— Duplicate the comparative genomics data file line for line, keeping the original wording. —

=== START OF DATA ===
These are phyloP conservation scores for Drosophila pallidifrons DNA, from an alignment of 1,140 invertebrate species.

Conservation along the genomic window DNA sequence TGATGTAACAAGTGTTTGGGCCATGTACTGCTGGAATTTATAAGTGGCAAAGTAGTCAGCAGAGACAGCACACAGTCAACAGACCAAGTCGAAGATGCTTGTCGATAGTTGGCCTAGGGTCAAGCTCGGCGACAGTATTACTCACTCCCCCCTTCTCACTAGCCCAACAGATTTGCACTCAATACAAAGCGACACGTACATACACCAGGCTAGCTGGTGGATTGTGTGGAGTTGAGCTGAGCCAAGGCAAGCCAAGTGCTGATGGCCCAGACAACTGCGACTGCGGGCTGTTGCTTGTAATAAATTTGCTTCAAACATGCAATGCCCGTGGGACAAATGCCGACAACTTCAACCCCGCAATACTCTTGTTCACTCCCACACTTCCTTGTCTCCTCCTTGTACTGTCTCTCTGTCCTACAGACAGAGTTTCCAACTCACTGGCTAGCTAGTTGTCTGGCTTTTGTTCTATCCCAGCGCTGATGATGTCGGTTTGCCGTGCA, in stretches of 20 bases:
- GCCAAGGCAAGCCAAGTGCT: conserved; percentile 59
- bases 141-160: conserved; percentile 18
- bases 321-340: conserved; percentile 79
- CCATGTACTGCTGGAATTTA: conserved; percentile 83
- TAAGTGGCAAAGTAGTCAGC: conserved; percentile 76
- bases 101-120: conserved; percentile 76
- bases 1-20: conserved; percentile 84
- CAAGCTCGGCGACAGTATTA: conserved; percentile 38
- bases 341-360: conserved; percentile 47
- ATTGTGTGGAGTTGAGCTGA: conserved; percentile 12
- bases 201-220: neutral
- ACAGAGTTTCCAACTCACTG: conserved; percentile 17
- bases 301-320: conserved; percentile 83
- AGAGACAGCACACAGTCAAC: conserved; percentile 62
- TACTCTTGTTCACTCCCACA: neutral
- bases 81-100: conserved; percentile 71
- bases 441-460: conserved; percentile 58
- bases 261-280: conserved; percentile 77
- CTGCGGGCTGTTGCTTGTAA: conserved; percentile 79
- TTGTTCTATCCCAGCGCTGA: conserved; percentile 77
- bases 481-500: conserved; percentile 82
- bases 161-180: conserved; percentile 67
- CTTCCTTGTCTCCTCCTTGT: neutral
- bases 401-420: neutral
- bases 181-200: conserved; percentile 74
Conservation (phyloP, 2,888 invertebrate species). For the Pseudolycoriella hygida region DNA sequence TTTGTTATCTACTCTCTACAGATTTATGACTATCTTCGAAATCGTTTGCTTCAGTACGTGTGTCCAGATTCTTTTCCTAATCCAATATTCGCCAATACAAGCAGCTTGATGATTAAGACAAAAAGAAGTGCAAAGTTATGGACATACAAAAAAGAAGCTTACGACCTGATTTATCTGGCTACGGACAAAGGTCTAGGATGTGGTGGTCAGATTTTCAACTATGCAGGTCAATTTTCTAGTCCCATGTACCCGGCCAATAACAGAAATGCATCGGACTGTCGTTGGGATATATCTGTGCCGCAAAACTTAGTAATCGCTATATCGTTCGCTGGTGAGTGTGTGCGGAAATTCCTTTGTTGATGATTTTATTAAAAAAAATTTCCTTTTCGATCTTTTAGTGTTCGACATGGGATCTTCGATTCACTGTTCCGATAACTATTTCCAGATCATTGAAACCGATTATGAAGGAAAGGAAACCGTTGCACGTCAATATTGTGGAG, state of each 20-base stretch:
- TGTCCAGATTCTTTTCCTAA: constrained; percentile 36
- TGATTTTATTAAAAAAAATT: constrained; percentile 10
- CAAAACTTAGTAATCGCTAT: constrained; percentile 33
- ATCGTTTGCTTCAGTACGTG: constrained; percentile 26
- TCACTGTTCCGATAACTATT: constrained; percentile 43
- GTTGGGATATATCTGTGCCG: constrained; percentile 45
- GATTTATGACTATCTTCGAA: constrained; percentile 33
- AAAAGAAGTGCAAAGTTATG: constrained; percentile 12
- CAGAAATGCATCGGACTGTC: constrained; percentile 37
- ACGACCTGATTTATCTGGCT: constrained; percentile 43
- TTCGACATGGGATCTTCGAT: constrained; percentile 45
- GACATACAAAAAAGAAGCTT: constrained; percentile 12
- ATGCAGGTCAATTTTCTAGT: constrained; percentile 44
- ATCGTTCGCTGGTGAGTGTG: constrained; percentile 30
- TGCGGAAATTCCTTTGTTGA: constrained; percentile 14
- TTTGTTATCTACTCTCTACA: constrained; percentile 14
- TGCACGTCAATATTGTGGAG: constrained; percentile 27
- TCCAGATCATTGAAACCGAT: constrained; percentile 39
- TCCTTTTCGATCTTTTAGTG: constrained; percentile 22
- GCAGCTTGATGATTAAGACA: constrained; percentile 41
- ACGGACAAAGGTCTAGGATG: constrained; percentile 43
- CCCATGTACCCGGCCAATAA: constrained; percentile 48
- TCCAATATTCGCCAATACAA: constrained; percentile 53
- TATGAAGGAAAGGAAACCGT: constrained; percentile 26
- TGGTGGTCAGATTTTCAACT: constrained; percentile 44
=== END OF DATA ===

These are phyloP conservation scores for Drosophila pallidifrons DNA, from an alignment of 1,140 invertebrate species.

Conservation along the genomic window DNA sequence TGATGTAACAAGTGTTTGGGCCATGTACTGCTGGAATTTATAAGTGGCAAAGTAGTCAGCAGAGACAGCACACAGTCAACAGACCAAGTCGAAGATGCTTGTCGATAGTTGGCCTAGGGTCAAGCTCGGCGACAGTATTACTCACTCCCCCCTTCTCACTAGCCCAACAGATTTGCACTCAATACAAAGCGACACGTACATACACCAGGCTAGCTGGTGGATTGTGTGGAGTTGAGCTGAGCCAAGGCAAGCCAAGTGCTGATGGCCCAGACAACTGCGACTGCGGGCTGTTGCTTGTAATAAATTTGCTTCAAACATGCAATGCCCGTGGGACAAATGCCGACAACTTCAACCCCGCAATACTCTTGTTCACTCCCACACTTCCTTGTCTCCTCCTTGTACTGTCTCTCTGTCCTACAGACAGAGTTTCCAACTCACTGGCTAGCTAGTTGTCTGGCTTTTGTTCTATCCCAGCGCTGATGATGTCGGTTTGCCGTGCA, in stretches of 20 bases:
- GCCAAGGCAAGCCAAGTGCT: conserved; percentile 59
- bases 141-160: conserved; percentile 18
- bases 321-340: conserved; percentile 79
- CCATGTACTGCTGGAATTTA: conserved; percentile 83
- TAAGTGGCAAAGTAGTCAGC: conserved; percentile 76
- bases 101-120: conserved; percentile 76
- bases 1-20: conserved; percentile 84
- CAAGCTCGGCGACAGTATTA: conserved; percentile 38
- bases 341-360: conserved; percentile 47
- ATTGTGTGGAGTTGAGCTGA: conserved; percentile 12
- bases 201-220: neutral
- ACAGAGTTTCCAACTCACTG: conserved; percentile 17
- bases 301-320: conserved; percentile 83
- AGAGACAGCACACAGTCAAC: conserved; percentile 62
- TACTCTTGTTCACTCCCACA: neutral
- bases 81-100: conserved; percentile 71
- bases 441-460: conserved; percentile 58
- bases 261-280: conserved; percentile 77
- CTGCGGGCTGTTGCTTGTAA: conserved; percentile 79
- TTGTTCTATCCCAGCGCTGA: conserved; percentile 77
- bases 481-500: conserved; percentile 82
- bases 161-180: conserved; percentile 67
- CTTCCTTGTCTCCTCCTTGT: neutral
- bases 401-420: neutral
- bases 181-200: conserved; percentile 74
Conservation (phyloP, 2,888 invertebrate species). For the Pseudolycoriella hygida region DNA sequence TTTGTTATCTACTCTCTACAGATTTATGACTATCTTCGAAATCGTTTGCTTCAGTACGTGTGTCCAGATTCTTTTCCTAATCCAATATTCGCCAATACAAGCAGCTTGATGATTAAGACAAAAAGAAGTGCAAAGTTATGGACATACAAAAAAGAAGCTTACGACCTGATTTATCTGGCTACGGACAAAGGTCTAGGATGTGGTGGTCAGATTTTCAACTATGCAGGTCAATTTTCTAGTCCCATGTACCCGGCCAATAACAGAAATGCATCGGACTGTCGTTGGGATATATCTGTGCCGCAAAACTTAGTAATCGCTATATCGTTCGCTGGTGAGTGTGTGCGGAAATTCCTTTGTTGATGATTTTATTAAAAAAAATTTCCTTTTCGATCTTTTAGTGTTCGACATGGGATCTTCGATTCACTGTTCCGATAACTATTTCCAGATCATTGAAACCGATTATGAAGGAAAGGAAACCGTTGCACGTCAATATTGTGGAG, state of each 20-base stretch:
- TGTCCAGATTCTTTTCCTAA: constrained; percentile 36
- TGATTTTATTAAAAAAAATT: constrained; percentile 10
- CAAAACTTAGTAATCGCTAT: constrained; percentile 33
- ATCGTTTGCTTCAGTACGTG: constrained; percentile 26
- TCACTGTTCCGATAACTATT: constrained; percentile 43
- GTTGGGATATATCTGTGCCG: constrained; percentile 45
- GATTTATGACTATCTTCGAA: constrained; percentile 33
- AAAAGAAGTGCAAAGTTATG: constrained; percentile 12
- CAGAAATGCATCGGACTGTC: constrained; percentile 37
- ACGACCTGATTTATCTGGCT: constrained; percentile 43
- TTCGACATGGGATCTTCGAT: constrained; percentile 45
- GACATACAAAAAAGAAGCTT: constrained; percentile 12
- ATGCAGGTCAATTTTCTAGT: constrained; percentile 44
- ATCGTTCGCTGGTGAGTGTG: constrained; percentile 30
- TGCGGAAATTCCTTTGTTGA: constrained; percentile 14
- TTTGTTATCTACTCTCTACA: constrained; percentile 14
- TGCACGTCAATATTGTGGAG: constrained; percentile 27
- TCCAGATCATTGAAACCGAT: constrained; percentile 39
- TCCTTTTCGATCTTTTAGTG: constrained; percentile 22
- GCAGCTTGATGATTAAGACA: constrained; percentile 41
- ACGGACAAAGGTCTAGGATG: constrained; percentile 43
- CCCATGTACCCGGCCAATAA: constrained; percentile 48
- TCCAATATTCGCCAATACAA: constrained; percentile 53
- TATGAAGGAAAGGAAACCGT: constrained; percentile 26
- TGGTGGTCAGATTTTCAACT: constrained; percentile 44